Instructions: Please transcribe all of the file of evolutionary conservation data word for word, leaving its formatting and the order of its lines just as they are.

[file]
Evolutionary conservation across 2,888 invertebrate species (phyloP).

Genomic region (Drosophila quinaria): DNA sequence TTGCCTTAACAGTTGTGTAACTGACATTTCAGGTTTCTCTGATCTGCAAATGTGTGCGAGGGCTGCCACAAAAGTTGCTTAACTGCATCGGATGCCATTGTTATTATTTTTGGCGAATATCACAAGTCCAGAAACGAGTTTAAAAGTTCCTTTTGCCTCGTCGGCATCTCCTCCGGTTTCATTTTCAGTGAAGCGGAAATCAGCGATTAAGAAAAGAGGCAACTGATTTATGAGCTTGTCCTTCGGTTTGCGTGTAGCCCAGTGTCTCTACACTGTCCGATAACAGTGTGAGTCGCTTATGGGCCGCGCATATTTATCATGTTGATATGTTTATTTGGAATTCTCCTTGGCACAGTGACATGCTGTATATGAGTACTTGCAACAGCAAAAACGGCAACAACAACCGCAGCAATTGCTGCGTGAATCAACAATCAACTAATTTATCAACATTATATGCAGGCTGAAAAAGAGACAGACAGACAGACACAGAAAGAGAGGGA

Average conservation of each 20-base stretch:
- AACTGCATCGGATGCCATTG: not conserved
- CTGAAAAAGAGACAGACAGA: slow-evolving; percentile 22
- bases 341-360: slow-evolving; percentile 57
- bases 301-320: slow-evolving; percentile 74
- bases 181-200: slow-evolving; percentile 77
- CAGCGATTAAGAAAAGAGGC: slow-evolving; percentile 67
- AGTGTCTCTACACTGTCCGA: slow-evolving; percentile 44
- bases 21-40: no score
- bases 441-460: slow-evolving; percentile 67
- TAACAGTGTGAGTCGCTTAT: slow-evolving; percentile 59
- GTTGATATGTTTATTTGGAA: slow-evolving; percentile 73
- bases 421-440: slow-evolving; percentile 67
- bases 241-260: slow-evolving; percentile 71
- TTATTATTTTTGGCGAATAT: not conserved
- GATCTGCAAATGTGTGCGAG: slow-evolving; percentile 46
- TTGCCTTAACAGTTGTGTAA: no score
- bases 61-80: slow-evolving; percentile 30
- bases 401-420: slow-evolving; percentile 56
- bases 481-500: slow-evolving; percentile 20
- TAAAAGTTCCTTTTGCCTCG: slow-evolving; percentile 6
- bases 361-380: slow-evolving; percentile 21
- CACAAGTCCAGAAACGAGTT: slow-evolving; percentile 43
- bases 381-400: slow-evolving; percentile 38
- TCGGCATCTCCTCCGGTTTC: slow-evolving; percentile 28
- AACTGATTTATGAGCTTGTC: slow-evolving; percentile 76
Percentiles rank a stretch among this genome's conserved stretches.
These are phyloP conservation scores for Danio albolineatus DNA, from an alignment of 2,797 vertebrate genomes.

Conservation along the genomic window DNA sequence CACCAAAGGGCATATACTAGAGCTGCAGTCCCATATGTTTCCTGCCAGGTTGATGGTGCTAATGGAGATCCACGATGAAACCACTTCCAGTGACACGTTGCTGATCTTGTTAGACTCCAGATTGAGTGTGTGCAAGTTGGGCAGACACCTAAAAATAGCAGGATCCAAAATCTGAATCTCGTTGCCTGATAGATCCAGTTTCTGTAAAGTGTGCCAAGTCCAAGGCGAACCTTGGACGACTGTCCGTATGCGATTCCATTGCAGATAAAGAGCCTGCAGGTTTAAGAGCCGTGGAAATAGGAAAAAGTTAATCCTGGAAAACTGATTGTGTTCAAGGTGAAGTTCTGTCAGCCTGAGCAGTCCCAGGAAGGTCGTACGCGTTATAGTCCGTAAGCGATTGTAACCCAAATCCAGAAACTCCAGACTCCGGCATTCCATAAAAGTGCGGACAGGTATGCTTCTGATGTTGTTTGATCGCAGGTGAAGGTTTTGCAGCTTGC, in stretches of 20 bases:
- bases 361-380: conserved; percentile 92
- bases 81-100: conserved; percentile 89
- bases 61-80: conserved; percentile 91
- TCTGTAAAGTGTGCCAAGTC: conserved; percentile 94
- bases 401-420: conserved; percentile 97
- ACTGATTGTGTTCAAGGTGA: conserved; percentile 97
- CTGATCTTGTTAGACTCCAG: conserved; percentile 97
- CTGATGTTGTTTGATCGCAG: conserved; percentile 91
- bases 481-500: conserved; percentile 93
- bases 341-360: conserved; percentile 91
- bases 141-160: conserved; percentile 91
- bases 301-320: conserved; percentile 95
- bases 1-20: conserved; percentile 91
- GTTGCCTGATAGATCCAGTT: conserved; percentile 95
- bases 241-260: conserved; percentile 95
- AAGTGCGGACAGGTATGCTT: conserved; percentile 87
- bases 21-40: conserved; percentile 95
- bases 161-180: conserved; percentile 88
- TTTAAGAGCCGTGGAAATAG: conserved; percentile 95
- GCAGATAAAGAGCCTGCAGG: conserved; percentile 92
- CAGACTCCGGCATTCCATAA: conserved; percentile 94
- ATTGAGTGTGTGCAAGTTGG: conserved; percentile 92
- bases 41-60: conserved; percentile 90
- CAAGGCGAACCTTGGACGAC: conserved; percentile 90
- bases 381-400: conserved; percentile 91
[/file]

Evolutionary conservation across 2,888 invertebrate species (phyloP).

Genomic region (Drosophila quinaria): DNA sequence TTGCCTTAACAGTTGTGTAACTGACATTTCAGGTTTCTCTGATCTGCAAATGTGTGCGAGGGCTGCCACAAAAGTTGCTTAACTGCATCGGATGCCATTGTTATTATTTTTGGCGAATATCACAAGTCCAGAAACGAGTTTAAAAGTTCCTTTTGCCTCGTCGGCATCTCCTCCGGTTTCATTTTCAGTGAAGCGGAAATCAGCGATTAAGAAAAGAGGCAACTGATTTATGAGCTTGTCCTTCGGTTTGCGTGTAGCCCAGTGTCTCTACACTGTCCGATAACAGTGTGAGTCGCTTATGGGCCGCGCATATTTATCATGTTGATATGTTTATTTGGAATTCTCCTTGGCACAGTGACATGCTGTATATGAGTACTTGCAACAGCAAAAACGGCAACAACAACCGCAGCAATTGCTGCGTGAATCAACAATCAACTAATTTATCAACATTATATGCAGGCTGAAAAAGAGACAGACAGACAGACACAGAAAGAGAGGGA

Average conservation of each 20-base stretch:
- AACTGCATCGGATGCCATTG: not conserved
- CTGAAAAAGAGACAGACAGA: slow-evolving; percentile 22
- bases 341-360: slow-evolving; percentile 57
- bases 301-320: slow-evolving; percentile 74
- bases 181-200: slow-evolving; percentile 77
- CAGCGATTAAGAAAAGAGGC: slow-evolving; percentile 67
- AGTGTCTCTACACTGTCCGA: slow-evolving; percentile 44
- bases 21-40: no score
- bases 441-460: slow-evolving; percentile 67
- TAACAGTGTGAGTCGCTTAT: slow-evolving; percentile 59
- GTTGATATGTTTATTTGGAA: slow-evolving; percentile 73
- bases 421-440: slow-evolving; percentile 67
- bases 241-260: slow-evolving; percentile 71
- TTATTATTTTTGGCGAATAT: not conserved
- GATCTGCAAATGTGTGCGAG: slow-evolving; percentile 46
- TTGCCTTAACAGTTGTGTAA: no score
- bases 61-80: slow-evolving; percentile 30
- bases 401-420: slow-evolving; percentile 56
- bases 481-500: slow-evolving; percentile 20
- TAAAAGTTCCTTTTGCCTCG: slow-evolving; percentile 6
- bases 361-380: slow-evolving; percentile 21
- CACAAGTCCAGAAACGAGTT: slow-evolving; percentile 43
- bases 381-400: slow-evolving; percentile 38
- TCGGCATCTCCTCCGGTTTC: slow-evolving; percentile 28
- AACTGATTTATGAGCTTGTC: slow-evolving; percentile 76
Percentiles rank a stretch among this genome's conserved stretches.
These are phyloP conservation scores for Danio albolineatus DNA, from an alignment of 2,797 vertebrate genomes.

Conservation along the genomic window DNA sequence CACCAAAGGGCATATACTAGAGCTGCAGTCCCATATGTTTCCTGCCAGGTTGATGGTGCTAATGGAGATCCACGATGAAACCACTTCCAGTGACACGTTGCTGATCTTGTTAGACTCCAGATTGAGTGTGTGCAAGTTGGGCAGACACCTAAAAATAGCAGGATCCAAAATCTGAATCTCGTTGCCTGATAGATCCAGTTTCTGTAAAGTGTGCCAAGTCCAAGGCGAACCTTGGACGACTGTCCGTATGCGATTCCATTGCAGATAAAGAGCCTGCAGGTTTAAGAGCCGTGGAAATAGGAAAAAGTTAATCCTGGAAAACTGATTGTGTTCAAGGTGAAGTTCTGTCAGCCTGAGCAGTCCCAGGAAGGTCGTACGCGTTATAGTCCGTAAGCGATTGTAACCCAAATCCAGAAACTCCAGACTCCGGCATTCCATAAAAGTGCGGACAGGTATGCTTCTGATGTTGTTTGATCGCAGGTGAAGGTTTTGCAGCTTGC, in stretches of 20 bases:
- bases 361-380: conserved; percentile 92
- bases 81-100: conserved; percentile 89
- bases 61-80: conserved; percentile 91
- TCTGTAAAGTGTGCCAAGTC: conserved; percentile 94
- bases 401-420: conserved; percentile 97
- ACTGATTGTGTTCAAGGTGA: conserved; percentile 97
- CTGATCTTGTTAGACTCCAG: conserved; percentile 97
- CTGATGTTGTTTGATCGCAG: conserved; percentile 91
- bases 481-500: conserved; percentile 93
- bases 341-360: conserved; percentile 91
- bases 141-160: conserved; percentile 91
- bases 301-320: conserved; percentile 95
- bases 1-20: conserved; percentile 91
- GTTGCCTGATAGATCCAGTT: conserved; percentile 95
- bases 241-260: conserved; percentile 95
- AAGTGCGGACAGGTATGCTT: conserved; percentile 87
- bases 21-40: conserved; percentile 95
- bases 161-180: conserved; percentile 88
- TTTAAGAGCCGTGGAAATAG: conserved; percentile 95
- GCAGATAAAGAGCCTGCAGG: conserved; percentile 92
- CAGACTCCGGCATTCCATAA: conserved; percentile 94
- ATTGAGTGTGTGCAAGTTGG: conserved; percentile 92
- bases 41-60: conserved; percentile 90
- CAAGGCGAACCTTGGACGAC: conserved; percentile 90
- bases 381-400: conserved; percentile 91